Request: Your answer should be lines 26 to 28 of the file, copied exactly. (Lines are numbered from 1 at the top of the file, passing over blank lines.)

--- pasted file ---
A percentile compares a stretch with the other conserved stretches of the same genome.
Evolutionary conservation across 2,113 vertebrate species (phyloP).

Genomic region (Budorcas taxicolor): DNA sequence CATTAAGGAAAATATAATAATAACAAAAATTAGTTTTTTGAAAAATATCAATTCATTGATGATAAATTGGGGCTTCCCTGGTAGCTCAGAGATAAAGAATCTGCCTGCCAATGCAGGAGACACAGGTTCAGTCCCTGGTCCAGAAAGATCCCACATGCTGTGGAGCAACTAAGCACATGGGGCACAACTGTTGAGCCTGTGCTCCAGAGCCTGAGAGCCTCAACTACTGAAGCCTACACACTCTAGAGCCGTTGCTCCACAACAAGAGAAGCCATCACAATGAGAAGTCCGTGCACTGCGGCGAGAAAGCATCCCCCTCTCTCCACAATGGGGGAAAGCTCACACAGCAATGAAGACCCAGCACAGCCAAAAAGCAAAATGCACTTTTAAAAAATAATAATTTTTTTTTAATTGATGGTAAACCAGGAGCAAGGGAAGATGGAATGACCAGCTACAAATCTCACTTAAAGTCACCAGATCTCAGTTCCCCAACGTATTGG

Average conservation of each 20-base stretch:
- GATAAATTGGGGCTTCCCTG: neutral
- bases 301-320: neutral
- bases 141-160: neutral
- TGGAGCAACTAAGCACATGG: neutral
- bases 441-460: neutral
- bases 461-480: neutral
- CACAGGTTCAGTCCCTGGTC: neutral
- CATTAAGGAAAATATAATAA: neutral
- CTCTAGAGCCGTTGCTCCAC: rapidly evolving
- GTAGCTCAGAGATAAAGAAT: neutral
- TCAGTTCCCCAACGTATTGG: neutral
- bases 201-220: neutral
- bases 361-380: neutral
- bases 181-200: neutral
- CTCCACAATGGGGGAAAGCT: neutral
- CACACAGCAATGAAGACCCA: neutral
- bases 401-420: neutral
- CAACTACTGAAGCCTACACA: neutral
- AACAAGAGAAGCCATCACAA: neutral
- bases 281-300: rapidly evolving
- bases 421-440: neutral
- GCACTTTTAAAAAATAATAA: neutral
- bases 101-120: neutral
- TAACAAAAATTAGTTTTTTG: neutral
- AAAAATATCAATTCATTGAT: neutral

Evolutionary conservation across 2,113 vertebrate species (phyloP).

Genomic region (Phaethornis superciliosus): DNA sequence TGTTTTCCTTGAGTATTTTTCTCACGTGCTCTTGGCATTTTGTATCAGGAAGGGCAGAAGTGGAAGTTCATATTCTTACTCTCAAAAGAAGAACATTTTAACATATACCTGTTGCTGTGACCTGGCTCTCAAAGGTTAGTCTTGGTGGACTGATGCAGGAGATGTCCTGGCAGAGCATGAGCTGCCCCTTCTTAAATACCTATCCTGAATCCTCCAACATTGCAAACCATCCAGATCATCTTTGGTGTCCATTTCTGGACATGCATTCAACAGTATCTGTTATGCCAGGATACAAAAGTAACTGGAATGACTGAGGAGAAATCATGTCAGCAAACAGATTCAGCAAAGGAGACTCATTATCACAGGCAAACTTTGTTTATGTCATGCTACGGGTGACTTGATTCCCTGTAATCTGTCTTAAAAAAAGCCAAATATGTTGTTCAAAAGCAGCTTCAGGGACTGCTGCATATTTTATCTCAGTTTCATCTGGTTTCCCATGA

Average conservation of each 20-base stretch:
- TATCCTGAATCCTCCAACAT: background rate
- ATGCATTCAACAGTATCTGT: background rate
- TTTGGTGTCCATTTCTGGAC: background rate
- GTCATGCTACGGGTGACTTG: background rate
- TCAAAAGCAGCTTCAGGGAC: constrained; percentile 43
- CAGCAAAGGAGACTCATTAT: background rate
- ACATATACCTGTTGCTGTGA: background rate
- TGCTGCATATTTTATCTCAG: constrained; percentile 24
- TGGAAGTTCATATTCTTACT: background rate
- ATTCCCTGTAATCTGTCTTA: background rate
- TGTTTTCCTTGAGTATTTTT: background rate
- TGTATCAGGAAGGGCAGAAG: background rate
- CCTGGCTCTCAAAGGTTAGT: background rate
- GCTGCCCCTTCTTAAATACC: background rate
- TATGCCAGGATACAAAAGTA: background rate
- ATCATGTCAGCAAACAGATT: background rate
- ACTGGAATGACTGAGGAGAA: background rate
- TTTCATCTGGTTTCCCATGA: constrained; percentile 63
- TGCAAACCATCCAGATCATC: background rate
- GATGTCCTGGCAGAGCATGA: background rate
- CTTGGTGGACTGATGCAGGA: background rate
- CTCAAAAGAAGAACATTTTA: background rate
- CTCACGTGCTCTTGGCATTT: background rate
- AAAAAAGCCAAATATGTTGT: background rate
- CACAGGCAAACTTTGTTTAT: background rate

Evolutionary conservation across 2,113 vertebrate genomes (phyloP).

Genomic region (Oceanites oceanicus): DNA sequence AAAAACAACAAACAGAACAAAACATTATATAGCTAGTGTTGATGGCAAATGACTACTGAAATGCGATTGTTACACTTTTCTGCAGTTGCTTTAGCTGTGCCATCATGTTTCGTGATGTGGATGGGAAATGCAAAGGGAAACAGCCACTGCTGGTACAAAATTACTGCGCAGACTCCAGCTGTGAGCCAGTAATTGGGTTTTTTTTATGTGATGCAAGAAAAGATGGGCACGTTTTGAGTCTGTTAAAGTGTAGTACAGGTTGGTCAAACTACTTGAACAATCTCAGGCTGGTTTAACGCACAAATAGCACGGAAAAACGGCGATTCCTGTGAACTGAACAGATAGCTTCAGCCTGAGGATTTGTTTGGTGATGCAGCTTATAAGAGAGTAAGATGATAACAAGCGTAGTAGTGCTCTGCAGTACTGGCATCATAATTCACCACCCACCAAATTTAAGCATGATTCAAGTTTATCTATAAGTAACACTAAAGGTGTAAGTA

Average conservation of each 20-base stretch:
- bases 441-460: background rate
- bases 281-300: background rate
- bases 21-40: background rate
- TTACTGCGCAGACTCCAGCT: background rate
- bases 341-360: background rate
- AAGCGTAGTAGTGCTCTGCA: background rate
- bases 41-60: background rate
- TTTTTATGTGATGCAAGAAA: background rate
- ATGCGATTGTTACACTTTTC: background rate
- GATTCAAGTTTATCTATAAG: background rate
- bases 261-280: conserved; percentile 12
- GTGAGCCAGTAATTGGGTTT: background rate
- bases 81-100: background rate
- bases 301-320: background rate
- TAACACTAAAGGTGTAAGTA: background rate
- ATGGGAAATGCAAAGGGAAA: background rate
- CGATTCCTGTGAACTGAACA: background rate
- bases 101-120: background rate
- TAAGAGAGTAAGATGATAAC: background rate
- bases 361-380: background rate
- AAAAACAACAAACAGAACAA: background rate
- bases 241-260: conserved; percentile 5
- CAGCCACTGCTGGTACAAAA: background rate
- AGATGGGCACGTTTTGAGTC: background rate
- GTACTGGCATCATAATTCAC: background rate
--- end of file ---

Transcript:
- GCACTTTTAAAAAATAATAA: neutral
- bases 101-120: neutral
- TAACAAAAATTAGTTTTTTG: neutral